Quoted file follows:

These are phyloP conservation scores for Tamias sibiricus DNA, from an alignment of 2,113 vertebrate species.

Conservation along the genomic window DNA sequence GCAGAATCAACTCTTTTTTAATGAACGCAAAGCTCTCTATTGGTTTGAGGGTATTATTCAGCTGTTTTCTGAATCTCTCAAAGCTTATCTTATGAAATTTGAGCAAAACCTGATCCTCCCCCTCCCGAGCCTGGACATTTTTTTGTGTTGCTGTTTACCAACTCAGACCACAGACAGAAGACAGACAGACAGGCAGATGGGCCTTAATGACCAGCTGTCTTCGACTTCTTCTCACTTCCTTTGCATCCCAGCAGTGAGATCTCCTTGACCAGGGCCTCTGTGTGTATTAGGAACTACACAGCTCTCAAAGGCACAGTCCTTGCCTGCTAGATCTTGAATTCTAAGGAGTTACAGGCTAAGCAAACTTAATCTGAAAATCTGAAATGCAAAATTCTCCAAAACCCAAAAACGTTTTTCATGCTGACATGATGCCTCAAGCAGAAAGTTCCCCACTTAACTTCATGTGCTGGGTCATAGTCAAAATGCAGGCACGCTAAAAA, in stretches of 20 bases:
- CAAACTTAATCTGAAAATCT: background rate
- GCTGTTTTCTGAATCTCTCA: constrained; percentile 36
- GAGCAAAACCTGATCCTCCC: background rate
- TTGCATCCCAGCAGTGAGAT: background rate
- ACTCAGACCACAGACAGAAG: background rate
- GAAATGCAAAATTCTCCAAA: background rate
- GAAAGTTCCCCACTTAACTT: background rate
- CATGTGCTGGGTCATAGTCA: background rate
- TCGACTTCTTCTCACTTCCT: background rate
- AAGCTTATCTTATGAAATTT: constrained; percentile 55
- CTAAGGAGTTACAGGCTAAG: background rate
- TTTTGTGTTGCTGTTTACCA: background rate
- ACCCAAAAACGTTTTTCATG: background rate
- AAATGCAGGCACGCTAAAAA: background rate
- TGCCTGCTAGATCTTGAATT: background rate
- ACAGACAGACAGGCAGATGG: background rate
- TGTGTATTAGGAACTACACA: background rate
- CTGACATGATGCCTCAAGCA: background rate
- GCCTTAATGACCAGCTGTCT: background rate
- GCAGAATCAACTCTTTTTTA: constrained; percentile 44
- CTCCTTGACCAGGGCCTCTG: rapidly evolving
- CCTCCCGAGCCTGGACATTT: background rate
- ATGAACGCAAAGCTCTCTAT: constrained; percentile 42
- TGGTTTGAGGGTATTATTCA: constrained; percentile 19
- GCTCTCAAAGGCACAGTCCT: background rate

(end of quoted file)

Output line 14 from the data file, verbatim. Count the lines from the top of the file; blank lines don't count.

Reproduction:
- TTTTGTGTTGCTGTTTACCA: background rate